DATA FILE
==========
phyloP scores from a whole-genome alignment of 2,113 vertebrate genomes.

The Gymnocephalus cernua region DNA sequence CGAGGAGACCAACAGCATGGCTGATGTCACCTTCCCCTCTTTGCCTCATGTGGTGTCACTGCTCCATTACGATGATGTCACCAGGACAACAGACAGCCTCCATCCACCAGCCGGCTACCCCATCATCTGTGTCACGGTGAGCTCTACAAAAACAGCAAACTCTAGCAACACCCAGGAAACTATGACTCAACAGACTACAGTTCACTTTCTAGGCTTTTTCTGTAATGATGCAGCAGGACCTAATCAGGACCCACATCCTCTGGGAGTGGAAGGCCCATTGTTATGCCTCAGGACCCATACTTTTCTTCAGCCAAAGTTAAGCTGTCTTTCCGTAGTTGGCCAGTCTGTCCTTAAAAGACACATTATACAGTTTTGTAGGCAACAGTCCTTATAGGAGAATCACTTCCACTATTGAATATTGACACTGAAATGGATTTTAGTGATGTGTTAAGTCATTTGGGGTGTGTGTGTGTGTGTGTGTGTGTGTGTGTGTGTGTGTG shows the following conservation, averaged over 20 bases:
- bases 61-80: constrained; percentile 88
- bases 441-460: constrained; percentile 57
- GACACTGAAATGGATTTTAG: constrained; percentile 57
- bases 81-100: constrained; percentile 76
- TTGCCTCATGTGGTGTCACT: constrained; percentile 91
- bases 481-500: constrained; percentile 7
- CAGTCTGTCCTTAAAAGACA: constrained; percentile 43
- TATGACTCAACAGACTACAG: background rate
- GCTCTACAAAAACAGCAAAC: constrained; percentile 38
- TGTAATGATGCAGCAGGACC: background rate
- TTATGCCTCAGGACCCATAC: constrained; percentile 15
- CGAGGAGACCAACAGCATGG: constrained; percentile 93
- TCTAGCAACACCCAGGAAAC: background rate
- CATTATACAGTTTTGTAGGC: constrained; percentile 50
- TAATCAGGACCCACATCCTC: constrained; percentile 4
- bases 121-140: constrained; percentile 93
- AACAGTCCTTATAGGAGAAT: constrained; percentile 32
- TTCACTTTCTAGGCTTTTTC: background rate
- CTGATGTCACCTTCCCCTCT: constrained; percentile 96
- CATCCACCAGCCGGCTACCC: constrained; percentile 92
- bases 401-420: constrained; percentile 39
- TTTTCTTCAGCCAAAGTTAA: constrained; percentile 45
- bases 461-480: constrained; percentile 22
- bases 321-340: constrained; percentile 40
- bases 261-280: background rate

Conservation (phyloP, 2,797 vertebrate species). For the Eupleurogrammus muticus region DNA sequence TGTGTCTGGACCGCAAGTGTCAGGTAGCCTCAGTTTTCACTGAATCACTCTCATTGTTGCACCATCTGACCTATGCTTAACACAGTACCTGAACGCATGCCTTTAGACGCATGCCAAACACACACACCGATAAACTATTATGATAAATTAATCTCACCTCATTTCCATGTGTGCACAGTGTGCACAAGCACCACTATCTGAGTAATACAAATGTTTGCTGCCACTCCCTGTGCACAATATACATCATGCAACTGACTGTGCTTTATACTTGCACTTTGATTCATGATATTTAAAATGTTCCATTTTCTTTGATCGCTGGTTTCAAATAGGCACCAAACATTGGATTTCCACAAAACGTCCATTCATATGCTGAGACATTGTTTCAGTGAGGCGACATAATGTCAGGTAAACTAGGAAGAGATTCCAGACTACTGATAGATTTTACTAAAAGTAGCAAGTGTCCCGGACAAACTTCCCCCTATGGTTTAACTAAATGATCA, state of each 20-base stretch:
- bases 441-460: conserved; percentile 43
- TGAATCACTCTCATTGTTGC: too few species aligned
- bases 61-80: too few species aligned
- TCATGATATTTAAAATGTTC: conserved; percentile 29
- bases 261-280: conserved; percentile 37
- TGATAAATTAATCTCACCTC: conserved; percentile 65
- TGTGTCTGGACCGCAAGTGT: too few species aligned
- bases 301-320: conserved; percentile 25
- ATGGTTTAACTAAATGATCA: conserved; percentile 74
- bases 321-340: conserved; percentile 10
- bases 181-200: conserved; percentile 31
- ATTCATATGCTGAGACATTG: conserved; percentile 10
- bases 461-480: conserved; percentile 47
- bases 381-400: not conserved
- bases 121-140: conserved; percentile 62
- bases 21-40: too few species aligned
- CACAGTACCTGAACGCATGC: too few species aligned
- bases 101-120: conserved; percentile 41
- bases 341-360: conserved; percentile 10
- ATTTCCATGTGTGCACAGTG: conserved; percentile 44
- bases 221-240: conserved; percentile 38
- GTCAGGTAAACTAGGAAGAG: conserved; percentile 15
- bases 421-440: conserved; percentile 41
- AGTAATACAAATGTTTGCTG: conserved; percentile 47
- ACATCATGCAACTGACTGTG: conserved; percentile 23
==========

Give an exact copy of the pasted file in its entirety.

phyloP scores from a whole-genome alignment of 2,113 vertebrate genomes.

The Gymnocephalus cernua region DNA sequence CGAGGAGACCAACAGCATGGCTGATGTCACCTTCCCCTCTTTGCCTCATGTGGTGTCACTGCTCCATTACGATGATGTCACCAGGACAACAGACAGCCTCCATCCACCAGCCGGCTACCCCATCATCTGTGTCACGGTGAGCTCTACAAAAACAGCAAACTCTAGCAACACCCAGGAAACTATGACTCAACAGACTACAGTTCACTTTCTAGGCTTTTTCTGTAATGATGCAGCAGGACCTAATCAGGACCCACATCCTCTGGGAGTGGAAGGCCCATTGTTATGCCTCAGGACCCATACTTTTCTTCAGCCAAAGTTAAGCTGTCTTTCCGTAGTTGGCCAGTCTGTCCTTAAAAGACACATTATACAGTTTTGTAGGCAACAGTCCTTATAGGAGAATCACTTCCACTATTGAATATTGACACTGAAATGGATTTTAGTGATGTGTTAAGTCATTTGGGGTGTGTGTGTGTGTGTGTGTGTGTGTGTGTGTGTGTGTG shows the following conservation, averaged over 20 bases:
- bases 61-80: constrained; percentile 88
- bases 441-460: constrained; percentile 57
- GACACTGAAATGGATTTTAG: constrained; percentile 57
- bases 81-100: constrained; percentile 76
- TTGCCTCATGTGGTGTCACT: constrained; percentile 91
- bases 481-500: constrained; percentile 7
- CAGTCTGTCCTTAAAAGACA: constrained; percentile 43
- TATGACTCAACAGACTACAG: background rate
- GCTCTACAAAAACAGCAAAC: constrained; percentile 38
- TGTAATGATGCAGCAGGACC: background rate
- TTATGCCTCAGGACCCATAC: constrained; percentile 15
- CGAGGAGACCAACAGCATGG: constrained; percentile 93
- TCTAGCAACACCCAGGAAAC: background rate
- CATTATACAGTTTTGTAGGC: constrained; percentile 50
- TAATCAGGACCCACATCCTC: constrained; percentile 4
- bases 121-140: constrained; percentile 93
- AACAGTCCTTATAGGAGAAT: constrained; percentile 32
- TTCACTTTCTAGGCTTTTTC: background rate
- CTGATGTCACCTTCCCCTCT: constrained; percentile 96
- CATCCACCAGCCGGCTACCC: constrained; percentile 92
- bases 401-420: constrained; percentile 39
- TTTTCTTCAGCCAAAGTTAA: constrained; percentile 45
- bases 461-480: constrained; percentile 22
- bases 321-340: constrained; percentile 40
- bases 261-280: background rate

Conservation (phyloP, 2,797 vertebrate species). For the Eupleurogrammus muticus region DNA sequence TGTGTCTGGACCGCAAGTGTCAGGTAGCCTCAGTTTTCACTGAATCACTCTCATTGTTGCACCATCTGACCTATGCTTAACACAGTACCTGAACGCATGCCTTTAGACGCATGCCAAACACACACACCGATAAACTATTATGATAAATTAATCTCACCTCATTTCCATGTGTGCACAGTGTGCACAAGCACCACTATCTGAGTAATACAAATGTTTGCTGCCACTCCCTGTGCACAATATACATCATGCAACTGACTGTGCTTTATACTTGCACTTTGATTCATGATATTTAAAATGTTCCATTTTCTTTGATCGCTGGTTTCAAATAGGCACCAAACATTGGATTTCCACAAAACGTCCATTCATATGCTGAGACATTGTTTCAGTGAGGCGACATAATGTCAGGTAAACTAGGAAGAGATTCCAGACTACTGATAGATTTTACTAAAAGTAGCAAGTGTCCCGGACAAACTTCCCCCTATGGTTTAACTAAATGATCA, state of each 20-base stretch:
- bases 441-460: conserved; percentile 43
- TGAATCACTCTCATTGTTGC: too few species aligned
- bases 61-80: too few species aligned
- TCATGATATTTAAAATGTTC: conserved; percentile 29
- bases 261-280: conserved; percentile 37
- TGATAAATTAATCTCACCTC: conserved; percentile 65
- TGTGTCTGGACCGCAAGTGT: too few species aligned
- bases 301-320: conserved; percentile 25
- ATGGTTTAACTAAATGATCA: conserved; percentile 74
- bases 321-340: conserved; percentile 10
- bases 181-200: conserved; percentile 31
- ATTCATATGCTGAGACATTG: conserved; percentile 10
- bases 461-480: conserved; percentile 47
- bases 381-400: not conserved
- bases 121-140: conserved; percentile 62
- bases 21-40: too few species aligned
- CACAGTACCTGAACGCATGC: too few species aligned
- bases 101-120: conserved; percentile 41
- bases 341-360: conserved; percentile 10
- ATTTCCATGTGTGCACAGTG: conserved; percentile 44
- bases 221-240: conserved; percentile 38
- GTCAGGTAAACTAGGAAGAG: conserved; percentile 15
- bases 421-440: conserved; percentile 41
- AGTAATACAAATGTTTGCTG: conserved; percentile 47
- ACATCATGCAACTGACTGTG: conserved; percentile 23